Workplace surveys aren't ATM, which is good because ATM wouldn't be permissible in a workplace context.
The GDPR's concept of automated decision making (ADM) refers to decisions that are based solely on automated processing or profiling (without human review) and produce legal or otherwise significant effects with respect to the data subject. Such ADM is only legal if one of the following applies:
- The ADM is necessary for entering into or for performing a contract with the data subject.¹ For example, credit scoring might be covered by this.
- The ADM is authorized by specific UK/EU/member state laws that include suitable safeguards for the data subject.
- The ADM is based on the data subject's explicit consent.¹
¹ In the “contractual necessity” or “explicit consent” cases, the controller is required to implement suitable safeguards, and at the minimum a right to obtain human intervention so that the decision can be contested.
From this list of permitted cases, it can be seen that an employment context does not generally allow ADM. Consent is typically impossible in an employment relationship. ADM is not necessary for performing the employment contract. In particular, there is no need for Taylorist/Amazonesque performance review systems that automatically terminate employment without human review if metrics aren't met. However, it might be necessary to use automated skill tests as part of a hiring pipeline. Of course, the employer might always find some law that specifically authorizes ADM in the employment context.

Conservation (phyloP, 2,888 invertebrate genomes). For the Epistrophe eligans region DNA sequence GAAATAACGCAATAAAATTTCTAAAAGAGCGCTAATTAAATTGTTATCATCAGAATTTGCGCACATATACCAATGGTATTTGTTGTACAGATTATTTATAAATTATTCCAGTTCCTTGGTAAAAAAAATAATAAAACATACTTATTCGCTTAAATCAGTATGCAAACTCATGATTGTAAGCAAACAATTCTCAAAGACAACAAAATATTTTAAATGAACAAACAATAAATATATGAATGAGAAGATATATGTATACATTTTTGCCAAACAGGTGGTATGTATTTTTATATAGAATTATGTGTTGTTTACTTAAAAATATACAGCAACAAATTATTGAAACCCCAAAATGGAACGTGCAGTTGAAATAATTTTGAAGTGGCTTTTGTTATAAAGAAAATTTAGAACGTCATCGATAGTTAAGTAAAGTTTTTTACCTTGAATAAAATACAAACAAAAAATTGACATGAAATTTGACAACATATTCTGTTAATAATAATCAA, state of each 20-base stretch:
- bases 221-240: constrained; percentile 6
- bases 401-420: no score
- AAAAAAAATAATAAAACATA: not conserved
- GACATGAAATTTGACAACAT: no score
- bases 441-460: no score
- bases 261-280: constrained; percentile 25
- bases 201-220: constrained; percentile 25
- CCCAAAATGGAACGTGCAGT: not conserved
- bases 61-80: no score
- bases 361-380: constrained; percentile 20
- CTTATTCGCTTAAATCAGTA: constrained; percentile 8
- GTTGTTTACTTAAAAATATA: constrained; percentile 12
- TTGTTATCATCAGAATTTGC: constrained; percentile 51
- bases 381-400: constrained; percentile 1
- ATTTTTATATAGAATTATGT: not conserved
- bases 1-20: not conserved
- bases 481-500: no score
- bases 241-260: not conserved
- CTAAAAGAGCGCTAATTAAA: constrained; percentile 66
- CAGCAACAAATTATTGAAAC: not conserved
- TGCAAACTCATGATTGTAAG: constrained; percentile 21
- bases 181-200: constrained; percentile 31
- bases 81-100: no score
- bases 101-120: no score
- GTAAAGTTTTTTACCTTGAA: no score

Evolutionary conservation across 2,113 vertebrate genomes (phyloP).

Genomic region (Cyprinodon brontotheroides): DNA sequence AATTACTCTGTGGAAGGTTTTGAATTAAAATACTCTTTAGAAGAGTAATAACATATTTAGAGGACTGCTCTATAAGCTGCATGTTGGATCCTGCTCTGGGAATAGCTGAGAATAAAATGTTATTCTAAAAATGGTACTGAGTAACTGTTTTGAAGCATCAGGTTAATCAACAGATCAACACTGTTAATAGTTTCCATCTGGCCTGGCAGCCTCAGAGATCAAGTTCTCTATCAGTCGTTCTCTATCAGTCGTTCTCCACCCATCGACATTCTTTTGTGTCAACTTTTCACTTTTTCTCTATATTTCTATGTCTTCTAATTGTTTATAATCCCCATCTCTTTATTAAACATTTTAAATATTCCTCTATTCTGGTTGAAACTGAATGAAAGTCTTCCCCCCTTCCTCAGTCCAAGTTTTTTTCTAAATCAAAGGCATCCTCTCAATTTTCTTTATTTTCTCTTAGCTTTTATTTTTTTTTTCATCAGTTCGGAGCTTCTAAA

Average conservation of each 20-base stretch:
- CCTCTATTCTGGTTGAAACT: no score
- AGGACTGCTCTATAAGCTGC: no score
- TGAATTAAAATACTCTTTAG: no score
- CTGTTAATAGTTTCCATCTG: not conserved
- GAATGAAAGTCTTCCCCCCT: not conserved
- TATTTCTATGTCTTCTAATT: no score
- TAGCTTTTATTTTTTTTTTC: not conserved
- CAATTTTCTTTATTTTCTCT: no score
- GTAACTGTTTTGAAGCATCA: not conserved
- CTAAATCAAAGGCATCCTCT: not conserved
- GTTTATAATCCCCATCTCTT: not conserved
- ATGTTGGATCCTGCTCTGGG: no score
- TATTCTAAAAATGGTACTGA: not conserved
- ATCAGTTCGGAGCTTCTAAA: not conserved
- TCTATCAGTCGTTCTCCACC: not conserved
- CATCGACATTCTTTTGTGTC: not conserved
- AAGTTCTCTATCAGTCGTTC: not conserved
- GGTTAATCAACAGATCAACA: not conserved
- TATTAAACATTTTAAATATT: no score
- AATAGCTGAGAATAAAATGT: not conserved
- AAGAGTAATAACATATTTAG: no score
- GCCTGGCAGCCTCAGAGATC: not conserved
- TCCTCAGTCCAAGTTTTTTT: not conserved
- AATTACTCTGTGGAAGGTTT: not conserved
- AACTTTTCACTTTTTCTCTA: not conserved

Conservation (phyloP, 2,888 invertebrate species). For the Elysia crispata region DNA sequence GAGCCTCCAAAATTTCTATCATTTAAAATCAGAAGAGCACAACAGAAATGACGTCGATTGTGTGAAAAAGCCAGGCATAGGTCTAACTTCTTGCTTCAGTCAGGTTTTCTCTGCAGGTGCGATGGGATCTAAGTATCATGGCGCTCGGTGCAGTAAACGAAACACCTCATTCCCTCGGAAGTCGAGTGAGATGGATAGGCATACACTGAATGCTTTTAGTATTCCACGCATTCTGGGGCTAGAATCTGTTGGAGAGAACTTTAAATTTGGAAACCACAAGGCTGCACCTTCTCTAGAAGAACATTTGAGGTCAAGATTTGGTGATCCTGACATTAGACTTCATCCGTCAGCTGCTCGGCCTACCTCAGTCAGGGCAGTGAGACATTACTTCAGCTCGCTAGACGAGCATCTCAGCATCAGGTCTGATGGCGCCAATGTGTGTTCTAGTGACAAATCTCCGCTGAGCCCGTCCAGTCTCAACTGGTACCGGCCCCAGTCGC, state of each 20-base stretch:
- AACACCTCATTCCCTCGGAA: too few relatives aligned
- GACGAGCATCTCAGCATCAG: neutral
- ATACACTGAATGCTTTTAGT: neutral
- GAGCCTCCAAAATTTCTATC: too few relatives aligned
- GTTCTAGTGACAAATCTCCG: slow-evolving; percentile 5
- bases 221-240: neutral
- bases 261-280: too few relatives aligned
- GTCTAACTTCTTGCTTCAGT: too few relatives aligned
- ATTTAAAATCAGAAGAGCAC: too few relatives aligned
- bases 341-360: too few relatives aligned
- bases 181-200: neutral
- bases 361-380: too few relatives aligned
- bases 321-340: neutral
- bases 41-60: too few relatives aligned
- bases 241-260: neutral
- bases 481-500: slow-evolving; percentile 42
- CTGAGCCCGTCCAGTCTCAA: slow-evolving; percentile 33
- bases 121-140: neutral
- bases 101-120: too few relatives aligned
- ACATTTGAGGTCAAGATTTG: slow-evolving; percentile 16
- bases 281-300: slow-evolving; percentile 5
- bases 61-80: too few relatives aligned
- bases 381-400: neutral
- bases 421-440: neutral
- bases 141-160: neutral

But workplace surveys aren't ADM – they might be partially automated, but the survey doesn't produce automated decisions. While such surveys might be one input into a decision that produces significant effects for the employees, such decisions would typically still be made by humans.
The lawfulness of surveys instead depends on an ordinary Art 6(1) legal basis such as a legitimate interest.